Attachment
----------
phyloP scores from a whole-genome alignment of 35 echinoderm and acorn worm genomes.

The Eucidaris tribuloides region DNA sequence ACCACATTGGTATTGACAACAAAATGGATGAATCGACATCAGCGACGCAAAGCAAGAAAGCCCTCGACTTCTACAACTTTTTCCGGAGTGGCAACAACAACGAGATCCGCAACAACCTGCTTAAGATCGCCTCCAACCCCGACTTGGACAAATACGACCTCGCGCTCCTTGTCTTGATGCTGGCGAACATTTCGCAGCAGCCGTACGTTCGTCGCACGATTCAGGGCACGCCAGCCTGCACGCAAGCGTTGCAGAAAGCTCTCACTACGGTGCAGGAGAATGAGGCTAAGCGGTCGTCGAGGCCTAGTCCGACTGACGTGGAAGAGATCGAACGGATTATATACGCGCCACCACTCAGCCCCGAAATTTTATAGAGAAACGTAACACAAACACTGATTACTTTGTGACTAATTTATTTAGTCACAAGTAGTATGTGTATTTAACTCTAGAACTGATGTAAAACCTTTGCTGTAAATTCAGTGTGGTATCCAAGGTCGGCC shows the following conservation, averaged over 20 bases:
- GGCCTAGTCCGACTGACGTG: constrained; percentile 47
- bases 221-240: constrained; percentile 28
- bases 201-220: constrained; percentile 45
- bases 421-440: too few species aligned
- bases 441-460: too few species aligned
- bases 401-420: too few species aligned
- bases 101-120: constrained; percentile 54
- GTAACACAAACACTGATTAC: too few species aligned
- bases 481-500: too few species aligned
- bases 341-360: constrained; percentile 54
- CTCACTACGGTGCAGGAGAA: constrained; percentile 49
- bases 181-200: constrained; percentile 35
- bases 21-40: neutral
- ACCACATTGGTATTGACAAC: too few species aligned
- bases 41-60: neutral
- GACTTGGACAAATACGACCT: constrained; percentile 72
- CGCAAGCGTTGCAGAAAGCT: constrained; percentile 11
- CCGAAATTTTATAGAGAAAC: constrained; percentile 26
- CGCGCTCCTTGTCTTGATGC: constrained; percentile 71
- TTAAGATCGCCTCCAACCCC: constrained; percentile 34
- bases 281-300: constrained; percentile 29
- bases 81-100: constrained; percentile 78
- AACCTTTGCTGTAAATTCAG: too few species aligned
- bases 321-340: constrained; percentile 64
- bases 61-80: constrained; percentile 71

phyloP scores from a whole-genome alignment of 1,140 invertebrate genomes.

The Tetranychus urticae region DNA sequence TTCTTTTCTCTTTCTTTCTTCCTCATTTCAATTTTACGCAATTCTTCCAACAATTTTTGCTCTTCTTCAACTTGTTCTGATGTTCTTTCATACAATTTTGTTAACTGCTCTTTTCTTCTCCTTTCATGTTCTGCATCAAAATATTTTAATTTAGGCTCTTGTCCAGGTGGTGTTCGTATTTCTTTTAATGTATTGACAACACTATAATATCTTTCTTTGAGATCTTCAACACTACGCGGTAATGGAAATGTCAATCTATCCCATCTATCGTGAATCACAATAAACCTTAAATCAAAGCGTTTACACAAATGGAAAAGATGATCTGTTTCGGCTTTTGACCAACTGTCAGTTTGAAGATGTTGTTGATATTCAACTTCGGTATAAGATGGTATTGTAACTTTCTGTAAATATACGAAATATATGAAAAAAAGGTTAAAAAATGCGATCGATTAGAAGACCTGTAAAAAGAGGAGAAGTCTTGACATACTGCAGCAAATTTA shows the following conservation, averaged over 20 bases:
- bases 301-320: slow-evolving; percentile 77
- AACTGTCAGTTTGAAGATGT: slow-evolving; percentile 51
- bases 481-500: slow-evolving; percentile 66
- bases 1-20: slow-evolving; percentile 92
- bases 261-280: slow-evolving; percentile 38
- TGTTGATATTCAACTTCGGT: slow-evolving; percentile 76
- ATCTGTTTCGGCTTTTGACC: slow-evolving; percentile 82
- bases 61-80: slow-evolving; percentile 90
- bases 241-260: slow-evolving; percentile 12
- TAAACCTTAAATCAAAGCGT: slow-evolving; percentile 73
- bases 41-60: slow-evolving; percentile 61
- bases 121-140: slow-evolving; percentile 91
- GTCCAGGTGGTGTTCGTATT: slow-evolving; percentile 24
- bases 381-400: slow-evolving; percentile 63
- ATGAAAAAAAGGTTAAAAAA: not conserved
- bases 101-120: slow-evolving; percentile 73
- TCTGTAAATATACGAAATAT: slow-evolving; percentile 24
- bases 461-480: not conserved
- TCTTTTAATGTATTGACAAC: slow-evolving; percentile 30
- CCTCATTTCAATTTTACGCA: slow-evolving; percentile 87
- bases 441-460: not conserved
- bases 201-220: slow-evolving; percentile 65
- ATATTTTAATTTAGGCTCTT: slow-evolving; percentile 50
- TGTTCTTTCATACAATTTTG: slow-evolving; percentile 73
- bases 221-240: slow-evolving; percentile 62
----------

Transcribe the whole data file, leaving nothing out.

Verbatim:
phyloP scores from a whole-genome alignment of 35 echinoderm and acorn worm genomes.

The Eucidaris tribuloides region DNA sequence ACCACATTGGTATTGACAACAAAATGGATGAATCGACATCAGCGACGCAAAGCAAGAAAGCCCTCGACTTCTACAACTTTTTCCGGAGTGGCAACAACAACGAGATCCGCAACAACCTGCTTAAGATCGCCTCCAACCCCGACTTGGACAAATACGACCTCGCGCTCCTTGTCTTGATGCTGGCGAACATTTCGCAGCAGCCGTACGTTCGTCGCACGATTCAGGGCACGCCAGCCTGCACGCAAGCGTTGCAGAAAGCTCTCACTACGGTGCAGGAGAATGAGGCTAAGCGGTCGTCGAGGCCTAGTCCGACTGACGTGGAAGAGATCGAACGGATTATATACGCGCCACCACTCAGCCCCGAAATTTTATAGAGAAACGTAACACAAACACTGATTACTTTGTGACTAATTTATTTAGTCACAAGTAGTATGTGTATTTAACTCTAGAACTGATGTAAAACCTTTGCTGTAAATTCAGTGTGGTATCCAAGGTCGGCC shows the following conservation, averaged over 20 bases:
- GGCCTAGTCCGACTGACGTG: constrained; percentile 47
- bases 221-240: constrained; percentile 28
- bases 201-220: constrained; percentile 45
- bases 421-440: too few species aligned
- bases 441-460: too few species aligned
- bases 401-420: too few species aligned
- bases 101-120: constrained; percentile 54
- GTAACACAAACACTGATTAC: too few species aligned
- bases 481-500: too few species aligned
- bases 341-360: constrained; percentile 54
- CTCACTACGGTGCAGGAGAA: constrained; percentile 49
- bases 181-200: constrained; percentile 35
- bases 21-40: neutral
- ACCACATTGGTATTGACAAC: too few species aligned
- bases 41-60: neutral
- GACTTGGACAAATACGACCT: constrained; percentile 72
- CGCAAGCGTTGCAGAAAGCT: constrained; percentile 11
- CCGAAATTTTATAGAGAAAC: constrained; percentile 26
- CGCGCTCCTTGTCTTGATGC: constrained; percentile 71
- TTAAGATCGCCTCCAACCCC: constrained; percentile 34
- bases 281-300: constrained; percentile 29
- bases 81-100: constrained; percentile 78
- AACCTTTGCTGTAAATTCAG: too few species aligned
- bases 321-340: constrained; percentile 64
- bases 61-80: constrained; percentile 71

phyloP scores from a whole-genome alignment of 1,140 invertebrate genomes.

The Tetranychus urticae region DNA sequence TTCTTTTCTCTTTCTTTCTTCCTCATTTCAATTTTACGCAATTCTTCCAACAATTTTTGCTCTTCTTCAACTTGTTCTGATGTTCTTTCATACAATTTTGTTAACTGCTCTTTTCTTCTCCTTTCATGTTCTGCATCAAAATATTTTAATTTAGGCTCTTGTCCAGGTGGTGTTCGTATTTCTTTTAATGTATTGACAACACTATAATATCTTTCTTTGAGATCTTCAACACTACGCGGTAATGGAAATGTCAATCTATCCCATCTATCGTGAATCACAATAAACCTTAAATCAAAGCGTTTACACAAATGGAAAAGATGATCTGTTTCGGCTTTTGACCAACTGTCAGTTTGAAGATGTTGTTGATATTCAACTTCGGTATAAGATGGTATTGTAACTTTCTGTAAATATACGAAATATATGAAAAAAAGGTTAAAAAATGCGATCGATTAGAAGACCTGTAAAAAGAGGAGAAGTCTTGACATACTGCAGCAAATTTA shows the following conservation, averaged over 20 bases:
- bases 301-320: slow-evolving; percentile 77
- AACTGTCAGTTTGAAGATGT: slow-evolving; percentile 51
- bases 481-500: slow-evolving; percentile 66
- bases 1-20: slow-evolving; percentile 92
- bases 261-280: slow-evolving; percentile 38
- TGTTGATATTCAACTTCGGT: slow-evolving; percentile 76
- ATCTGTTTCGGCTTTTGACC: slow-evolving; percentile 82
- bases 61-80: slow-evolving; percentile 90
- bases 241-260: slow-evolving; percentile 12
- TAAACCTTAAATCAAAGCGT: slow-evolving; percentile 73
- bases 41-60: slow-evolving; percentile 61
- bases 121-140: slow-evolving; percentile 91
- GTCCAGGTGGTGTTCGTATT: slow-evolving; percentile 24
- bases 381-400: slow-evolving; percentile 63
- ATGAAAAAAAGGTTAAAAAA: not conserved
- bases 101-120: slow-evolving; percentile 73
- TCTGTAAATATACGAAATAT: slow-evolving; percentile 24
- bases 461-480: not conserved
- TCTTTTAATGTATTGACAAC: slow-evolving; percentile 30
- CCTCATTTCAATTTTACGCA: slow-evolving; percentile 87
- bases 441-460: not conserved
- bases 201-220: slow-evolving; percentile 65
- ATATTTTAATTTAGGCTCTT: slow-evolving; percentile 50
- TGTTCTTTCATACAATTTTG: slow-evolving; percentile 73
- bases 221-240: slow-evolving; percentile 62